I’ve recently been doing some video conversion from old analog formats, specifically VHS Tapes, and 8mm Camcorder Cassettes for some family members. Once I scavenged up a VCR, the VHS apes were no problem, however the 8mm Tapes were a little troublesome due to some information that I previously didn’t have that I’d like to share. The 8mm Cassette was also known as a Video8 tape – these were released as some of the first smaller tape based camcorder recording media. Previously, tape based camcorders used full sized VHS or Betamax tapes – and Sony’s manufacturing of the 8mm Cassette was their attempt at following up the 12mm Betamax, and bringing it down to a smaller form factor. There was never an adapter to take these tapes from their 8mm form and play them on VCR’s as VHS was actually the competition (the winner of this format war).
This was a fairly proprietary format, adapters were near impossible to find in order to rip these tapes, and the only ones around to my knowledge would have been to Betamax – at one point Sony even manufactured a home recorder that utilized these tapes, as well as a portable TV Player that would use them for broadcast recording, however they never really caught on in the consumer market. In ripping these tapes, I determined that it was easier to simply take to eBay, and find an old camcorder, and hook my video card into the video out ports on the camera. It was a bit of a leap of faith, as eBay always is, however this worked out quite well – it came as a full kit in a nice leather camera bag with all sorts of extra batteries, a battery eliminator (which was handy for ripping), the original paperwork (including the almost $1000 receipt from Montgomery-Ward in 1997), and all sorts of peripherals – not to mention blank, still packaged tapes!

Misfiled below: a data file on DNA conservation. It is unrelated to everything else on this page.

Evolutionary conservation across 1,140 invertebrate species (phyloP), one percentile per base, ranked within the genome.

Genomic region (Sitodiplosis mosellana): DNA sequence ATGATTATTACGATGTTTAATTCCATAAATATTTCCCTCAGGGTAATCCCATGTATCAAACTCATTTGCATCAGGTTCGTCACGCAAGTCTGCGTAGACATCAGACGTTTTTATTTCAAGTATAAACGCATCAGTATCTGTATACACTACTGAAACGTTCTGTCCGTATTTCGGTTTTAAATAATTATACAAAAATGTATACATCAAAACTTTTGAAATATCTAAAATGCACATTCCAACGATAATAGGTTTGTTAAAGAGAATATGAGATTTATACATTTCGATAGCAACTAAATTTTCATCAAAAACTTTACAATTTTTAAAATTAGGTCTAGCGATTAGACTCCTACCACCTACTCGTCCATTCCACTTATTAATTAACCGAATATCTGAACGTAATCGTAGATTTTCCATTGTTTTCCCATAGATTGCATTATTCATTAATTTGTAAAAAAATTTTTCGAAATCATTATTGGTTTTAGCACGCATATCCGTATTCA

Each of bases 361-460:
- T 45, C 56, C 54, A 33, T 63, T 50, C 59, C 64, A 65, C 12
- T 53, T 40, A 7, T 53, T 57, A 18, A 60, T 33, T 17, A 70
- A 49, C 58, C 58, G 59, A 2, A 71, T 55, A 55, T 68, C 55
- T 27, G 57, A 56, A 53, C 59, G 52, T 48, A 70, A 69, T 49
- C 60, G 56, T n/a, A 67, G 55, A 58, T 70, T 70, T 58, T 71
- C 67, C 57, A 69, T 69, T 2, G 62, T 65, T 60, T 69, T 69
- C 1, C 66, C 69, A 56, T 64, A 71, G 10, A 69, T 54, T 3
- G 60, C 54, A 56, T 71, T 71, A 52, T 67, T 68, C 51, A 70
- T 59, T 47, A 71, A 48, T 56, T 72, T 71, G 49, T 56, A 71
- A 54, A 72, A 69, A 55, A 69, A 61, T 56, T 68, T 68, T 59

It worked well right out of the gate – I gave it a quick once over, and a hit with some compressed air just to make sure it was clean where it needed to be, and went to work. I’m pretty impressed with the quality of the video, and how well they’ve stayed preserved over time – the newest tape was 18 years old, and there were small signs of degradation that are to be expected with analog formats, but overall they were in immaculate shape. I’m hoping to be able to play around with some more formats at some point, and just see how things have held up to time.
While I paid a little more for this than I should have for something that’s likely to only get used a handful of times, it was worth it just to see how some of this stuff has aged.